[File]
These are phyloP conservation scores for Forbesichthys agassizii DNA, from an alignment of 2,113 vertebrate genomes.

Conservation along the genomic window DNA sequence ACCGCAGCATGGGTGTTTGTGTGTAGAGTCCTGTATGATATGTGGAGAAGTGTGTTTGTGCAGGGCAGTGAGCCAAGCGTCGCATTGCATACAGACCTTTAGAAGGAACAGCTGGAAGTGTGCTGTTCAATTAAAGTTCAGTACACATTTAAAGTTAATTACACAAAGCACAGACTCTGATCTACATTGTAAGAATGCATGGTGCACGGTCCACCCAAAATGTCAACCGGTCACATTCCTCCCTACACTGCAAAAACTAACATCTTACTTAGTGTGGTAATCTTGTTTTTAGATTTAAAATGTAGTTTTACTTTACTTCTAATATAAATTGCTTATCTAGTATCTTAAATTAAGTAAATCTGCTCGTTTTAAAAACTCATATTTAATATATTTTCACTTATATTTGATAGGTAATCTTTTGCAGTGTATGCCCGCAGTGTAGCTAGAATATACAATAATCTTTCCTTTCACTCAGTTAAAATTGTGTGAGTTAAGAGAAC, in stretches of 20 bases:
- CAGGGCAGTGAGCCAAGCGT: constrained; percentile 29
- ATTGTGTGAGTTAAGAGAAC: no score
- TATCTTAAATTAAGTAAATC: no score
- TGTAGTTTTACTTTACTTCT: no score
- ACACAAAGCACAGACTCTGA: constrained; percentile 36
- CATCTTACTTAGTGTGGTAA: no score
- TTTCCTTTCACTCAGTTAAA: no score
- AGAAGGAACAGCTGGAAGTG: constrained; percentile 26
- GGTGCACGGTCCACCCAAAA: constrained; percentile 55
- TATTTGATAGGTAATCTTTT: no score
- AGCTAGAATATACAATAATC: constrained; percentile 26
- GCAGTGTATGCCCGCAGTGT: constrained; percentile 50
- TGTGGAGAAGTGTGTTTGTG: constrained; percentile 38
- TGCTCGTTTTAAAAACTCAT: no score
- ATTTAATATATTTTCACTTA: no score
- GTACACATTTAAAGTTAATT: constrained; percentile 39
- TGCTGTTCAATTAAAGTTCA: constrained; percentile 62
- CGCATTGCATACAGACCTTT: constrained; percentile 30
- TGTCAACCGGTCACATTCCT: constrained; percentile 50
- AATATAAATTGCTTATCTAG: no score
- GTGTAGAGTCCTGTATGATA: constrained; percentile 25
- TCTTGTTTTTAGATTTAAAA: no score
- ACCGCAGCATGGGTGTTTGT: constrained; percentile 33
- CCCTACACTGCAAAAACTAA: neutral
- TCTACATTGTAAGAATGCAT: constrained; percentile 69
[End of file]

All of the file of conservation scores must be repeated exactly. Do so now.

These are phyloP conservation scores for Forbesichthys agassizii DNA, from an alignment of 2,113 vertebrate genomes.

Conservation along the genomic window DNA sequence ACCGCAGCATGGGTGTTTGTGTGTAGAGTCCTGTATGATATGTGGAGAAGTGTGTTTGTGCAGGGCAGTGAGCCAAGCGTCGCATTGCATACAGACCTTTAGAAGGAACAGCTGGAAGTGTGCTGTTCAATTAAAGTTCAGTACACATTTAAAGTTAATTACACAAAGCACAGACTCTGATCTACATTGTAAGAATGCATGGTGCACGGTCCACCCAAAATGTCAACCGGTCACATTCCTCCCTACACTGCAAAAACTAACATCTTACTTAGTGTGGTAATCTTGTTTTTAGATTTAAAATGTAGTTTTACTTTACTTCTAATATAAATTGCTTATCTAGTATCTTAAATTAAGTAAATCTGCTCGTTTTAAAAACTCATATTTAATATATTTTCACTTATATTTGATAGGTAATCTTTTGCAGTGTATGCCCGCAGTGTAGCTAGAATATACAATAATCTTTCCTTTCACTCAGTTAAAATTGTGTGAGTTAAGAGAAC, in stretches of 20 bases:
- CAGGGCAGTGAGCCAAGCGT: constrained; percentile 29
- ATTGTGTGAGTTAAGAGAAC: no score
- TATCTTAAATTAAGTAAATC: no score
- TGTAGTTTTACTTTACTTCT: no score
- ACACAAAGCACAGACTCTGA: constrained; percentile 36
- CATCTTACTTAGTGTGGTAA: no score
- TTTCCTTTCACTCAGTTAAA: no score
- AGAAGGAACAGCTGGAAGTG: constrained; percentile 26
- GGTGCACGGTCCACCCAAAA: constrained; percentile 55
- TATTTGATAGGTAATCTTTT: no score
- AGCTAGAATATACAATAATC: constrained; percentile 26
- GCAGTGTATGCCCGCAGTGT: constrained; percentile 50
- TGTGGAGAAGTGTGTTTGTG: constrained; percentile 38
- TGCTCGTTTTAAAAACTCAT: no score
- ATTTAATATATTTTCACTTA: no score
- GTACACATTTAAAGTTAATT: constrained; percentile 39
- TGCTGTTCAATTAAAGTTCA: constrained; percentile 62
- CGCATTGCATACAGACCTTT: constrained; percentile 30
- TGTCAACCGGTCACATTCCT: constrained; percentile 50
- AATATAAATTGCTTATCTAG: no score
- GTGTAGAGTCCTGTATGATA: constrained; percentile 25
- TCTTGTTTTTAGATTTAAAA: no score
- ACCGCAGCATGGGTGTTTGT: constrained; percentile 33
- CCCTACACTGCAAAAACTAA: neutral
- TCTACATTGTAAGAATGCAT: constrained; percentile 69